Primary Stability Optimization by Using Fixtures with Different Thread Depth According To Bone Densi

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1 Department of Oral Surgery, St Joseph University, Beirut 17-5208, Lebanon

2 Private practice, Beirut 17-5208, Lebanon

3 Private Practice, 87011 Cassano allo Ionio, Italy

4 GyeongSan Mir Dental Hospital, Gyeongsan 41934, Korea

5 Department of Medical, Surgical and Health Sciences, University of Trieste, 34127 Trieste, Italy

6 Daegu Mir Dental Hospital, Jung-Gu, Daegu 41934, Korea

* Author to whom correspondence should be addressed.

Received: 18 June 2019 / Accepted: 23 July 2019 / Published: 27 July 2019



Macro- and micro-geometry are among the factors influencing implant stability and potentially determining loading protocol. The purpose of this study was to test a protocol for early loading by controlling implant stability with the selection of fixtures with different thread depth according to the bone density of the implant site.

Materials and Methods:

Patients needing implant therapy for fixed prosthetic rehabilitation were treated by inserting fixtures with four different thread diameters, selected based on clinical assessment of bone quality at placement (D1, D2, D3, and D4, according to Misch classification). Final insertion torque (IT) and implant stability quotient (ISQ) were recorded at baseline and ISQ measurements repeated after one, two, three, and four weeks. At the three-week measurement (four weeks after implant replacement), implants with ISQ > 70 Ncm were functionally loaded with provisional restorations. Marginal bone level was radiographically measured 12 months after implant insertion.


Fourteen patients were treated with the insertion of forty implants: Among them, 39 implants showing ISQ > 70 after 3 weeks of healing were loaded with provisional restoration. Mean IT value was 82.3 ± 33.2 Ncm and varied between the four different types of bone (107.2 ± 35.6 Ncm, 74.7 ± 14.0 Ncm, 76.5 ± 31.1 Ncm, and 55.2 ± 22.6 Ncm in D1, D2, D3, and D4 bone, respectively). Results showed significant differences except between D2 and D3 bone types. Mean ISQ at baseline was 79.3 ± 4.3 and values in D1, D2, D3, and D4 bone were 81.9 ± 2.0, 81.1 ± 1.0, 78.3 ± 3.7, and 73.2 ± 4.9, respectively. Results showed significant differences except between D1 and D2 bone types. IT and ISQ showed a significant positive correlation when analyzing the entire sample (p = 0.0002) and D4 bone type (p = 0.0008). The correlation between IT and ISQ was not significant when considering D1, D2, and D3 types (p = 0.28; p = 0.31; p = 0.16, respectively). ISQ values showed a slight drop at three weeks for D1, D2, and D3 bone while remaining almost unchanged in D4 bone. At 12-month follow-up, all implants (39 early loading, 1 conventional loading) had satisfactory function, showing an average marginal bone loss of 0.12 ± 0.12 mm, when compared to baseline levels. Conclusion: Matching implant macro-geometry to bone density can lead to adequate implant stability both in hard and soft bone. High primary stability and limited implant stability loss during the first month of healing could allow the application of early loading protocols with predictable clinical outcomes.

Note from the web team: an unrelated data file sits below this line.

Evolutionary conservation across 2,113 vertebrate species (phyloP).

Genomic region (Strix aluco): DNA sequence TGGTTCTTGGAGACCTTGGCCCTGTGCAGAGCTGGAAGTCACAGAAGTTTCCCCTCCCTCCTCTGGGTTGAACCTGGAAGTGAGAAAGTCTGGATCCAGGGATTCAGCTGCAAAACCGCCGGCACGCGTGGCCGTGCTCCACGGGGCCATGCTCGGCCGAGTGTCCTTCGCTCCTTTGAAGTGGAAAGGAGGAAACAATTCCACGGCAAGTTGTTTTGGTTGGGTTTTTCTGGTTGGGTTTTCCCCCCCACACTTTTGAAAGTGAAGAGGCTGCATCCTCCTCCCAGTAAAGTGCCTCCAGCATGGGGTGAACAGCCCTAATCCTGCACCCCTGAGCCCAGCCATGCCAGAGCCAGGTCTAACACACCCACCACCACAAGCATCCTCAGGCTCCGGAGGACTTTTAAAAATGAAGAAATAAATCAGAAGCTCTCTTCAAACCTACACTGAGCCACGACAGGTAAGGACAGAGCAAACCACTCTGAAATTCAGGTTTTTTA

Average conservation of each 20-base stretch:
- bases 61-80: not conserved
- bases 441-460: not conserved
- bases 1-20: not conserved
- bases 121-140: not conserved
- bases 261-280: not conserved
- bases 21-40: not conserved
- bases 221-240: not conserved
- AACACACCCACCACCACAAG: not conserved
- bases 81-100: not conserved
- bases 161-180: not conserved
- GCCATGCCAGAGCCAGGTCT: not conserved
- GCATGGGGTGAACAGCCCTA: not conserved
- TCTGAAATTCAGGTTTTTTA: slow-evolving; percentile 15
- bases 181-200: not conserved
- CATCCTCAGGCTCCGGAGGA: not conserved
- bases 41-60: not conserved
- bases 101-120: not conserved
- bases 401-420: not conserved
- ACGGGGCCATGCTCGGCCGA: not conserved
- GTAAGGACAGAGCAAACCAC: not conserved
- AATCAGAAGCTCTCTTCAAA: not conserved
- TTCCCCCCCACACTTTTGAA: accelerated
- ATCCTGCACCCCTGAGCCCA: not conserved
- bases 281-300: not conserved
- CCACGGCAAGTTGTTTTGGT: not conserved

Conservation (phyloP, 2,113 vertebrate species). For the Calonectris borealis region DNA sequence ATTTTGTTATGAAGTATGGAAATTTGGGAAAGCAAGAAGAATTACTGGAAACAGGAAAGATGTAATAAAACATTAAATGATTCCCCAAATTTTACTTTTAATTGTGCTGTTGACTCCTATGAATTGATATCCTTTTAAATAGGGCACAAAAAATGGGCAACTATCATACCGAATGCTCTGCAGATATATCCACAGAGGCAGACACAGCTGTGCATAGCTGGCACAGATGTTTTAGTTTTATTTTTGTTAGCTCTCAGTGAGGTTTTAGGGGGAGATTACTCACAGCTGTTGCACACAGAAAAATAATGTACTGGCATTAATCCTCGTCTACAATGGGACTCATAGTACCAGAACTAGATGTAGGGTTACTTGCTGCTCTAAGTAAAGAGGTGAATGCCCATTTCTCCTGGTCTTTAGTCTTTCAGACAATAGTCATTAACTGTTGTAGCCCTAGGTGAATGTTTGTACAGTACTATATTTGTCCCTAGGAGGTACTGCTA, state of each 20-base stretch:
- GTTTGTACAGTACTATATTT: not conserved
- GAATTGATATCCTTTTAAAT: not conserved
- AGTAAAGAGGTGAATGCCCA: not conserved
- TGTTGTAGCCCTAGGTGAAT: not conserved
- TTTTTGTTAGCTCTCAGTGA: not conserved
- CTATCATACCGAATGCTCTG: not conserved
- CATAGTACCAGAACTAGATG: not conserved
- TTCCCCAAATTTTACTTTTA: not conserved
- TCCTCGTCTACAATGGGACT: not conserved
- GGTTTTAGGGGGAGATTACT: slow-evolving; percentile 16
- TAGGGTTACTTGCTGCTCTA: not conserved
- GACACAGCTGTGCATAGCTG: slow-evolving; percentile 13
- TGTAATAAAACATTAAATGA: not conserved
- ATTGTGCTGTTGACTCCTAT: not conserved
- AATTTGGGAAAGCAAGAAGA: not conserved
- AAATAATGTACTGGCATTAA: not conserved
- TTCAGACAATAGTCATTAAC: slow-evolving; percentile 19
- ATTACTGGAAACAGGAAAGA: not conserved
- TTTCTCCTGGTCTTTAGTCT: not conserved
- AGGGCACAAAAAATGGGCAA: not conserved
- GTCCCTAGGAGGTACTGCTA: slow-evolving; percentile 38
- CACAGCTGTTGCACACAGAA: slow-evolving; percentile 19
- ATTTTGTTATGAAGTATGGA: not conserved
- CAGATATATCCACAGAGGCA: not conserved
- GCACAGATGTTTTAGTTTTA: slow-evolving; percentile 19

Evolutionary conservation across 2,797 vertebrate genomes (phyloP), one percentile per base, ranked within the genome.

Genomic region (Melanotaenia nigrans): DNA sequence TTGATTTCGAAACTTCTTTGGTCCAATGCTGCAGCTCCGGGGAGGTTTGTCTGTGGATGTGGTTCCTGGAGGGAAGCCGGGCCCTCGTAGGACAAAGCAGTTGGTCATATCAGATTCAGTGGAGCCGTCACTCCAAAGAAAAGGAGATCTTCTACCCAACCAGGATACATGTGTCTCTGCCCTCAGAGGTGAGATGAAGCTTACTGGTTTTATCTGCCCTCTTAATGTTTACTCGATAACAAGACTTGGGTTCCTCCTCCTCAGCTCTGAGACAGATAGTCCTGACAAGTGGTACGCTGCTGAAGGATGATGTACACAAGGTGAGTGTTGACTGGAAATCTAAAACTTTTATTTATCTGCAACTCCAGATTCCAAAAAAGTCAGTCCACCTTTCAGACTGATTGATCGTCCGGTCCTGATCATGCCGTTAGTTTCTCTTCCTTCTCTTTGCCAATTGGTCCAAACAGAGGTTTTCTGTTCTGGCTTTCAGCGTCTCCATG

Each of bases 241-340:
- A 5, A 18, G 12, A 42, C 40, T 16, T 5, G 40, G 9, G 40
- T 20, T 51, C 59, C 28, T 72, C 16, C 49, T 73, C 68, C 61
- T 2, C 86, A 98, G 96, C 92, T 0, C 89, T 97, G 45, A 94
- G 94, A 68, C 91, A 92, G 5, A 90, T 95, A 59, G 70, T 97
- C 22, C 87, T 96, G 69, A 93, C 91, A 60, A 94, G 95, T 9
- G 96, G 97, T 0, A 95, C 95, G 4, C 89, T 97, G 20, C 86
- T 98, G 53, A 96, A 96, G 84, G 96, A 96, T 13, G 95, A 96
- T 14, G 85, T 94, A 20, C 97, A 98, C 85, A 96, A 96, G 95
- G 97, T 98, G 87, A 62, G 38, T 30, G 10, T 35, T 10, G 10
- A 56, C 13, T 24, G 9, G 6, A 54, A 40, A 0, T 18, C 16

Keywords: dental implants; osseointegration; bone density; torque; early loading; implant macrodesign

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